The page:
The Independent Institute

 
        

The Real Educational Choice Debate Isn’t About Money. It’s About Government Control »

Last week I had the pleasure of speaking about the future of school choice at an event hosted in Washington, DC, by the Independent Women’s Forum, featuring The Heritage Foundation’s Lindsey Burke and SAVE President Edward Bartlett. The core issue of this public policy debate is not about money. It’s about competing visions over...
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Who Are the Demanders of Local Government Services? »

Local governments produce lots of services that people value: schools, police protection, water and sewer services, and more. Who are the producers of these services accountable to, and who determines the characteristics of the services local governments provide? Ideally, the people who live in the jurisdictions of those local governments would be the people...
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We Should Pay Teachers More »

I’ve heard the argument many times: teachers should be paid more. According to the slightly out-of-date figures on the NEA website, the average starting pay for teachers in the 2012-13 school year was $36,141. At least part of the argument is that we could have a better educational system if we paid teachers more....
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Introduction to Public Choice »

Public choice uses economic methods to analyze political decision-making. Too often, both “policy experts” and the general public perceive problems and conclude that the government should do something about them, without evaluating whether government intervention could actually make things better. Public choice examines how the political process actually works rather than relying on a...
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Easterly, Buchanan, Hayek, and Economic Development »

When I was an undergraduate student, the vast majority of my readings came from textbooks. For several years I looked at supply and demand graphs, calculated unemployment rates and elasticities, and answered questions about how changes in particular variables would impact inflation and economic growth according to various models. During my senior year, however, our economic...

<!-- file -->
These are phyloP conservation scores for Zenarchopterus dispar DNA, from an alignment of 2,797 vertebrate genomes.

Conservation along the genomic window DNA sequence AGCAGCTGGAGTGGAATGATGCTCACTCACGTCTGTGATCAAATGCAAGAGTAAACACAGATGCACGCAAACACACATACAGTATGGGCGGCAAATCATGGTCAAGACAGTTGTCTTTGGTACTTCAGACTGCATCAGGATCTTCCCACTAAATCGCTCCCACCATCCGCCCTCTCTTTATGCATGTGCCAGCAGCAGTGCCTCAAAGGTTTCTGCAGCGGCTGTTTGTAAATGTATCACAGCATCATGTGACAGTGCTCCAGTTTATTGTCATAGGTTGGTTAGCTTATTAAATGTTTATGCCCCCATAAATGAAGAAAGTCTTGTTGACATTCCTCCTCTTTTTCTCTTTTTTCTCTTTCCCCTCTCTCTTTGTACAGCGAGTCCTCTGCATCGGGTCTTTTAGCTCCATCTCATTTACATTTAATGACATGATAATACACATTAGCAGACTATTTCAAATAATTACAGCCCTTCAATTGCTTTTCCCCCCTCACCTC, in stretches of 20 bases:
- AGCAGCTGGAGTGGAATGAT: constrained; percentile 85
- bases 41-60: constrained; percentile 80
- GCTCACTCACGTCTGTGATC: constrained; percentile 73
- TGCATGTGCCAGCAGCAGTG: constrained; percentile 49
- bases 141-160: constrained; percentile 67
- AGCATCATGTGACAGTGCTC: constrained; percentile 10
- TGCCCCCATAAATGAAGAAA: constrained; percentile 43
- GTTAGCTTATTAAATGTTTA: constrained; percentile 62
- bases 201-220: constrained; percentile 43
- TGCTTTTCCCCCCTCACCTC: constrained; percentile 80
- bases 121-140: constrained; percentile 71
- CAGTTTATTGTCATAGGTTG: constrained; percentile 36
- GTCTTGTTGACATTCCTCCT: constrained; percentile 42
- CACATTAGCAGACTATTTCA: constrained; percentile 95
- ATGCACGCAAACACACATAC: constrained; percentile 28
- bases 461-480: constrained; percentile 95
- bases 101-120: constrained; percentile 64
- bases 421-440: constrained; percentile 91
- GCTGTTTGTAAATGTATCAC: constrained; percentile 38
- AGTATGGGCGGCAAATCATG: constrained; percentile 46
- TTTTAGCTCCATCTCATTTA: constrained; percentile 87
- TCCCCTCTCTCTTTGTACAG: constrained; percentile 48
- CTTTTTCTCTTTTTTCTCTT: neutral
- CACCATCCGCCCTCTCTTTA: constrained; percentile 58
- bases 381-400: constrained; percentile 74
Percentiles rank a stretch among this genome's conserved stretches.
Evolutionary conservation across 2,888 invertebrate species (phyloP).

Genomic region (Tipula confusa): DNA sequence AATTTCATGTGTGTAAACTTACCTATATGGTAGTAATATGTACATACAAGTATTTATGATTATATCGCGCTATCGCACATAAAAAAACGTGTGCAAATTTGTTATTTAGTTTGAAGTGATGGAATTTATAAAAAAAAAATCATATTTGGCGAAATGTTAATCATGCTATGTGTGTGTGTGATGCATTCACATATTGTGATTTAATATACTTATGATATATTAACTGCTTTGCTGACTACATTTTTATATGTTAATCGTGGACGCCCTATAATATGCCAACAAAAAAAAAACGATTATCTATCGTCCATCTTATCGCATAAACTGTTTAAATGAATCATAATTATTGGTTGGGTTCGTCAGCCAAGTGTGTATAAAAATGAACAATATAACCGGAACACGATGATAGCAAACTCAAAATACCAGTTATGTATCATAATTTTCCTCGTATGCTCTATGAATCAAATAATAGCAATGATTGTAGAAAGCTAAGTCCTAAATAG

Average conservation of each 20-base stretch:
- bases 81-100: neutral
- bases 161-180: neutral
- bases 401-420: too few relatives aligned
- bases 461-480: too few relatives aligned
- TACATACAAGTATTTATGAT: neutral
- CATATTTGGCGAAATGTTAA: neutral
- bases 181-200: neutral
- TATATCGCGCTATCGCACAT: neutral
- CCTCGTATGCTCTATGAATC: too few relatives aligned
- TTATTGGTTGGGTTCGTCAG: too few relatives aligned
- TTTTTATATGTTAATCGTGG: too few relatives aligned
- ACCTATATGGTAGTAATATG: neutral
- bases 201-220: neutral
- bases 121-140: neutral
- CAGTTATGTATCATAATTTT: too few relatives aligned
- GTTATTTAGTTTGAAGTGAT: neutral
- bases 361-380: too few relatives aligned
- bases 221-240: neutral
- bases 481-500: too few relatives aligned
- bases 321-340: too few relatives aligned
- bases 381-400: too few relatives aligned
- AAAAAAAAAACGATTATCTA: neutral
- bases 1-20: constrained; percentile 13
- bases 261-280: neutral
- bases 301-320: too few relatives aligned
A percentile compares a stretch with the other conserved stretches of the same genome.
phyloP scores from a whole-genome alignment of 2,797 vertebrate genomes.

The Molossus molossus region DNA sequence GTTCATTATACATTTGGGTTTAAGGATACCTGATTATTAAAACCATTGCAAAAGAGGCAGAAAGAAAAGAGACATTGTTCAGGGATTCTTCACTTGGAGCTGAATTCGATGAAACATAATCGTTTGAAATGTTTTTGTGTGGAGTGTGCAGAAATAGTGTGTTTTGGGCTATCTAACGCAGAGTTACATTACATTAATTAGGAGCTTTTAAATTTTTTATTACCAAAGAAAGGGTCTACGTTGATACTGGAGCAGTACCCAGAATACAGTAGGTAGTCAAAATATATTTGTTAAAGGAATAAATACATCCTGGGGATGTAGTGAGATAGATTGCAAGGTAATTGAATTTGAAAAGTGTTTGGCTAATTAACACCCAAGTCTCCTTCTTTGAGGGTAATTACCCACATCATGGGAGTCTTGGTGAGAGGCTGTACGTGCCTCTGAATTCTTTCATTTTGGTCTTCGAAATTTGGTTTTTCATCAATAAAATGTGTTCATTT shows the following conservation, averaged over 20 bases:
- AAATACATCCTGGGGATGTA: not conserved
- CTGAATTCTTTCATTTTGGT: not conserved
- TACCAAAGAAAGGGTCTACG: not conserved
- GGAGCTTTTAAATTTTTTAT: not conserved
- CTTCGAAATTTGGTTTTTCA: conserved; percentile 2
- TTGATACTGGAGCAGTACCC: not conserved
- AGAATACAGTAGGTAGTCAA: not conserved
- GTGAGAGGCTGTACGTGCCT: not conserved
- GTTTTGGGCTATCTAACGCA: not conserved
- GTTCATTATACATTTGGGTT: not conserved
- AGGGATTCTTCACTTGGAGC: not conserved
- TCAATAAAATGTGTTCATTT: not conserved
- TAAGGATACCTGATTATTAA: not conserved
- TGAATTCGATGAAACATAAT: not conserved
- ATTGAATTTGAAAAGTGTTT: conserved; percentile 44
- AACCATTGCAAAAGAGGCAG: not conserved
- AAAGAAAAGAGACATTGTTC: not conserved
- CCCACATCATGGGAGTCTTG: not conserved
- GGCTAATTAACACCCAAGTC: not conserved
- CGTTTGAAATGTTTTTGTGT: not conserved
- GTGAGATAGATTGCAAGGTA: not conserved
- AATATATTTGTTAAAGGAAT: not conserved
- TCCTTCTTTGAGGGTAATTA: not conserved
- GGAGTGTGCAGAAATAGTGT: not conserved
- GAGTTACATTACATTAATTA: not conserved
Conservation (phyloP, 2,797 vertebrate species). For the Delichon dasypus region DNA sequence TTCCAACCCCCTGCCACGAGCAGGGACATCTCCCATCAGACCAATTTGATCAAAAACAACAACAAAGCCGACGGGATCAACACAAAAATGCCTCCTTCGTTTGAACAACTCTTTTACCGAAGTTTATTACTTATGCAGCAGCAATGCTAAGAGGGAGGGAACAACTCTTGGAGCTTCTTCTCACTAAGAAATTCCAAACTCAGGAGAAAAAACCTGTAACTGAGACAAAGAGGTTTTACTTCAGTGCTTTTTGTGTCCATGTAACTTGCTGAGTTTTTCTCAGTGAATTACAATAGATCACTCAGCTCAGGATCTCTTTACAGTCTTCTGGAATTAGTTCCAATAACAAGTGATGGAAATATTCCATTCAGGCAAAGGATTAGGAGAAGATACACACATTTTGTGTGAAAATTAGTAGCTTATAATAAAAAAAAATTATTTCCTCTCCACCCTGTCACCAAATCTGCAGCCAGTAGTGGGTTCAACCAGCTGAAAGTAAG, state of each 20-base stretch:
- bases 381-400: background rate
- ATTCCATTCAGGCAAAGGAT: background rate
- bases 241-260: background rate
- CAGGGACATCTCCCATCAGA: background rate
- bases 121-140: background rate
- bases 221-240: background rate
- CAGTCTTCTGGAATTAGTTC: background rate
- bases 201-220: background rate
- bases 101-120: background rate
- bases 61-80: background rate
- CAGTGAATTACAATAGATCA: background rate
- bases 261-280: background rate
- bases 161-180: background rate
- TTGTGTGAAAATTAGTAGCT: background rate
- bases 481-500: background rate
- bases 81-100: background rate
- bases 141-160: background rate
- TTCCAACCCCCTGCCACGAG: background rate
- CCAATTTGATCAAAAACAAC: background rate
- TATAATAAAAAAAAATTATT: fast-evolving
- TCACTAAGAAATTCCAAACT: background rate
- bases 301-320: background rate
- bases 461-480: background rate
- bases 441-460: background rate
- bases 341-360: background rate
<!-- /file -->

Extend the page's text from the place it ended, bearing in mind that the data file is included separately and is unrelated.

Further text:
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First World Problems »

The end of the summer means the beginning of a new semester. Once again, I have the privilege of teaching economic principles. There is something truly exciting about introducing students to the economic way of thinking for the first time. At the same time, I always feel a pang of anxiety. It’s not because...
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Economists Mustn’t Forget the Fallacy of Decomposition »

Because of their field’s stress on logic, economics teachers commonly emphasize some fallacies for students to avoid in the early stages of principles courses. One widespread example is the fallacy of composition—the mistaken notion that what is true of an individual is necessarily true of a group. In reality, of course, what is true...
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Marginal Steps to a Better World »

I was recently asked to give a talk for the Foundation for Economic Education (FEE) on how we can improve society. Now, I’ve been asked to give my fair share of presentations. Most are things that fit nicely into the economist’s “wheelhouse.” Ask me to explain public choice, price controls, the economics of war,...
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Grateful Remembrances of My Government High Schooling »

I do not speak Spanish fluently. Indeed, I am often at a loss for the right words, not to mention a proper conjugation of the verbs, and I frequently fail to understand what people say to me. Yet all in all, I am astonished that, living in a part of Mexico where few people...
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Does Pell Propel College Graduates? »

Earlier this year, the Congressional Budget Office projected a $7.8 billion temporary surplus for the federal Pell Grant program next year—and some members of Congress can’t wait to spend it on year-round disbursements, which were eliminated in 2011 but recently revived in the Senate. (See here and here also). The concept has enjoyed bi-partisan...
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